Playoff baseball has not been more exciting since the days of grilling Grady Little and exalting Aaron Boone. They just haven’t, and that’s because every great playoff needs a little history.
Don’t get this twisted. I’m not proposing that it would be good for baseball if the Red Sox and Yankees appeared in 10 of the next 12 World Series and won eight of them combined. That is not what I’m saying.
What is important, is their presence and relevance in October, for two distinct reasons.
First, having the behemoths in the playoffs is great for the fans. Well, how could this be great for fans that don’t root for the Yankees and Red Sox, you ask? Simple.
Without the Yankees, what would be the crowning moment of the Florida Marlins franchise? A hyperventilating collapse of Jose Mesa?
Without New York, how sweet is October ’01 for the Arizona Diamondbacks and their fans? Not nearly as tasty, right? Of course not, because they are the official slayers of the Bronx stranglehold on October. Their World Series title sucked the magic out of the majestic, and launched this whole era of even-competitiveness (yeah, I made that phrase up).
Without the Red Sox pushing the Tampa Bay Rays to reach for the ultimate prize, would they have even gotten to the World Series last year? I think so, but you can’t say that playing the Seattle Mariners in the ALCS would be as appealing to them as kicking the snot out of Boston, the bad boys they brawled with only months earlier.
One of the best games I have ever watched was Josh Beckett’s impersonation of Tiger Woods’ “Hello World” momentGame Six of the ’03 Fall Classic. A baby-faced Beckett hurled a complete game in Yankee Stadium to clinch the second title for the upstart Marlins, tagging Jorge Posada for the final out of the game and giving the finger to New York history in the process.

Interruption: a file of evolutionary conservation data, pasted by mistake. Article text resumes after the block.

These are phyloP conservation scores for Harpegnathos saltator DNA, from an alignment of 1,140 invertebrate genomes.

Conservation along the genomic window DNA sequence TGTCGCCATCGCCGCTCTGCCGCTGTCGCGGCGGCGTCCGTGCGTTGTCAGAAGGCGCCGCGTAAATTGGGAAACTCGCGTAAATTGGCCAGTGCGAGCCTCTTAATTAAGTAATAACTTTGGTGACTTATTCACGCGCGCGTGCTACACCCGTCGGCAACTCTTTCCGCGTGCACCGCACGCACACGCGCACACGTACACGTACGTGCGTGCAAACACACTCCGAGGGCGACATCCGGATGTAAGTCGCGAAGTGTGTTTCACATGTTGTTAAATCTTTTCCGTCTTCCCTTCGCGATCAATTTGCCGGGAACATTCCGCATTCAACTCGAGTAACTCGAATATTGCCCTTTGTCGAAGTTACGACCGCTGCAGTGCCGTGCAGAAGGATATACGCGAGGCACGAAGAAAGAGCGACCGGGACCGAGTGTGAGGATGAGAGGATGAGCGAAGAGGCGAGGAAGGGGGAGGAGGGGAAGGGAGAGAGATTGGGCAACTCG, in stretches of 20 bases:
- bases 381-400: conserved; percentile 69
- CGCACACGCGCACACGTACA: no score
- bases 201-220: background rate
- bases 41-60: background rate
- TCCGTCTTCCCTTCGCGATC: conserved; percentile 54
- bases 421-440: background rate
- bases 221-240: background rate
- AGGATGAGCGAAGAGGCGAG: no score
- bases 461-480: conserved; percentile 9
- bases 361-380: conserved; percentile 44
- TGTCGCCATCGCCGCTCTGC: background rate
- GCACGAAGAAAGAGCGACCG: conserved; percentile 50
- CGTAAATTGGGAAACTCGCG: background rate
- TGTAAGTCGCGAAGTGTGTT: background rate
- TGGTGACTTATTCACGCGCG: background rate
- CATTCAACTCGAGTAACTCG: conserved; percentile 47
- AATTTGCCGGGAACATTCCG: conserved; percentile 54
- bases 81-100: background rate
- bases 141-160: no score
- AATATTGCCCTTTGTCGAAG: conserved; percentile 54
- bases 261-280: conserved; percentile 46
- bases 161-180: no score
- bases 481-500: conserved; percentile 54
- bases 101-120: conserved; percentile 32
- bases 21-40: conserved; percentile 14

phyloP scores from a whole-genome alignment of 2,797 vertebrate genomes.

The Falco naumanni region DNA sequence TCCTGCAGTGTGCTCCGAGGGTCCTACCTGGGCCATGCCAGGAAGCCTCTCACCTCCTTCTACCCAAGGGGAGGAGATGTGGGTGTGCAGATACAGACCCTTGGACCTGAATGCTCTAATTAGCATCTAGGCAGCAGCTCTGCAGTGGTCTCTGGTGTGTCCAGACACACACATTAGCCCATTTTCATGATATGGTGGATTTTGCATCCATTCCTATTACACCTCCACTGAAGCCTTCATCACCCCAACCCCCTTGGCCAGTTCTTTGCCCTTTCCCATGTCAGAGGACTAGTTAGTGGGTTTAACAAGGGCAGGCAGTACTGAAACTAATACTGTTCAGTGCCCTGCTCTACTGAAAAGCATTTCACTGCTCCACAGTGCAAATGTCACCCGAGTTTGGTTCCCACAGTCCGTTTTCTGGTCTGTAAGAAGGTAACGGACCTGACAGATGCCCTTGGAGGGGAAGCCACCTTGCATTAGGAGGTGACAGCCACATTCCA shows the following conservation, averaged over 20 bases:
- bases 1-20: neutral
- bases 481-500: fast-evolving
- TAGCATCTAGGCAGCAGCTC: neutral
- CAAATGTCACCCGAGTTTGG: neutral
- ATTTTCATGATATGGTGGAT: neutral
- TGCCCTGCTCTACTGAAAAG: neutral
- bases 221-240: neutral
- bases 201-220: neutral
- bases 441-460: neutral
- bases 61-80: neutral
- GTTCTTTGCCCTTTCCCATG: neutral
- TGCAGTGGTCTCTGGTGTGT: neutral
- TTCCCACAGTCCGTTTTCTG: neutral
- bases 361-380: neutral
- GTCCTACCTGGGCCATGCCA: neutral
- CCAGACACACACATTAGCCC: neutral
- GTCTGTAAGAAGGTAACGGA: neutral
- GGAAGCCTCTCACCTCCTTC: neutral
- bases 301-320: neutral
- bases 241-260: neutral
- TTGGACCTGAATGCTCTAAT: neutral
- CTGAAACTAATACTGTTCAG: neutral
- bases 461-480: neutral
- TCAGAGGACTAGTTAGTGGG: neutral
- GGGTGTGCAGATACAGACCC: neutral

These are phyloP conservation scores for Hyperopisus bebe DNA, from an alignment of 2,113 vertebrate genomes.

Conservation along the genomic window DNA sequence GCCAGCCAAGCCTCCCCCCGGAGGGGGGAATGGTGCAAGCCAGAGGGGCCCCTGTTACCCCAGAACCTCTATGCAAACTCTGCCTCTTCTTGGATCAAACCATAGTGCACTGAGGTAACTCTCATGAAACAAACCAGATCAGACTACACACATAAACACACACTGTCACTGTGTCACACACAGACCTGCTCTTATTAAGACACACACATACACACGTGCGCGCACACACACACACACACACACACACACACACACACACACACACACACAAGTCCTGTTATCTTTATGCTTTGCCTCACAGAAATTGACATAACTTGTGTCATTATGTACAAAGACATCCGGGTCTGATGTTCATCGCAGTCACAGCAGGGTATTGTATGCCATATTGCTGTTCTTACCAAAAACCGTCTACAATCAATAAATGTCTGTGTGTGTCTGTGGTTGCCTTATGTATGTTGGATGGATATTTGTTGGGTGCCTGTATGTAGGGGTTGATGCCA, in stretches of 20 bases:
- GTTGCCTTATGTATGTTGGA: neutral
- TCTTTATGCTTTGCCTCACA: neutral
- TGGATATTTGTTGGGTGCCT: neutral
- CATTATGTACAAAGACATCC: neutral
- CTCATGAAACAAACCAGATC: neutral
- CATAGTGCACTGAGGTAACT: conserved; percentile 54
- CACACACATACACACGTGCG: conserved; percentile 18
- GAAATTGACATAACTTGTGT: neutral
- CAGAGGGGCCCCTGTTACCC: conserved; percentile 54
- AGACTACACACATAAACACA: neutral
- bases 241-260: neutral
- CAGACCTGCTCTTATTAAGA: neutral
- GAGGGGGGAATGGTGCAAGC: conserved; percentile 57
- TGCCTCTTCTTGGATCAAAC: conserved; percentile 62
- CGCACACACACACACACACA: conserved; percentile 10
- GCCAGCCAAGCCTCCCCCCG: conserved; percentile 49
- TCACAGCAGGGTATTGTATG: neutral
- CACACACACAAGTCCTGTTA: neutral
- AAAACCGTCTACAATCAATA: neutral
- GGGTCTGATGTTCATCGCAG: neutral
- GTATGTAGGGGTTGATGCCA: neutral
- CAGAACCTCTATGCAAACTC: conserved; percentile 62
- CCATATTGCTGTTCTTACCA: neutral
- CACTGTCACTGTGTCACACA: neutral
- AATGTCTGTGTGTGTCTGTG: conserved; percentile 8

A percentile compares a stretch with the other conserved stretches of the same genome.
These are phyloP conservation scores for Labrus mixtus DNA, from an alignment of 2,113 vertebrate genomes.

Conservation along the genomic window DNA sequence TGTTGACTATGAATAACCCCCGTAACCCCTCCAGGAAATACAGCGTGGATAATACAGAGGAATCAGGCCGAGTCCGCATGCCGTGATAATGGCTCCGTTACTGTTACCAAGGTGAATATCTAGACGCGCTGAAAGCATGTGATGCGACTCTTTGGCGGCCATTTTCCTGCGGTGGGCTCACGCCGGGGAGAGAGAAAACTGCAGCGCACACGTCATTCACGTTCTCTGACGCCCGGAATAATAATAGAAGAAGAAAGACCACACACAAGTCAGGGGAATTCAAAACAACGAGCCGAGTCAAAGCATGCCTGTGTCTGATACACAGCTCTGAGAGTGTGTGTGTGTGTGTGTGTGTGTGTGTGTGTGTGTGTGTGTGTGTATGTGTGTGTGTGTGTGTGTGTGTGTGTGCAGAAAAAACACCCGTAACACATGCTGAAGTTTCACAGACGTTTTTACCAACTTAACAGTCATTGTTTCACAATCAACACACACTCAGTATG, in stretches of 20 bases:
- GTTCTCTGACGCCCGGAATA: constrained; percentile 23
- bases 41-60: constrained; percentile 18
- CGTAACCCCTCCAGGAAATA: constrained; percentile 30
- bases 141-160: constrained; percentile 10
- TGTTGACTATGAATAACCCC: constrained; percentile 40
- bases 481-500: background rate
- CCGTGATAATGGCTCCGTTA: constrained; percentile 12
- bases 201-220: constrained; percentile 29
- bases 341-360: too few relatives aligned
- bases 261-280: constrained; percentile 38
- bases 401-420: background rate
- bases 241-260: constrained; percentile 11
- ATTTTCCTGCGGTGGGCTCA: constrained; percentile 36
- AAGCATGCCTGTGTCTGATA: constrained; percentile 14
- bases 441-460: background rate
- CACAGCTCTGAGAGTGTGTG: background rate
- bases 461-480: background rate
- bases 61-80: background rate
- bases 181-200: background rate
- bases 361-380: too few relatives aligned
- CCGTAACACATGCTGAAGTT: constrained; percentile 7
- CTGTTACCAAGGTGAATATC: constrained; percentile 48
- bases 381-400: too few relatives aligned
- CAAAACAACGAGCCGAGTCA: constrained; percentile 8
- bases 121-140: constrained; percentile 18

Second, having storied franchises clash in October grows the game of baseball nationally and globally because those are the only games that will draw in the casual fan.
A baseball junkie, like myself, would become engulfed in any playoff series, because that’s what us fanatics live for. But a man who is merely looking for a little entertainment to hold him over until his Sunday NFL binge is not going to worship a series like Rays-Phillies, especially when the teams have to trudge through a Nile River’s worth of water to play.
It ain’t happening. But Sabathia versus Beckett in Fenway, winner goes to the World Series? People are pausing their schedules for that.
I hear you fans in Atlanta and Chicago and Phoenix, but don’t tell me you wouldn’t watch. If you were truly a sports fan, you would. You just would.
And, ultimately, that is why I am giddy looking at the standings and seeing the Yankees and Red Sox atop the A.L. East as we close in on June. A remarkable summer is being assembled, and that is how it should be for baseball.
Really, I don’t care who wins. I prefer some teams more than others, but I root for epic stories, performances, and games.
There will come a timeBlue Jays (I plead guilty to premature praising), Orioles, Royals, Tigers, Rangers, and others, will be competing for their moment on the biggest stage, and they need the powerhouses in place to fully seize the spotlight.probably soon when the
Without the alpha dogs, there are no hungry, undersized fighters that we all can relate to and cheer for.
One servant’s ascent to glory is accompanied by one king’s fall from grace.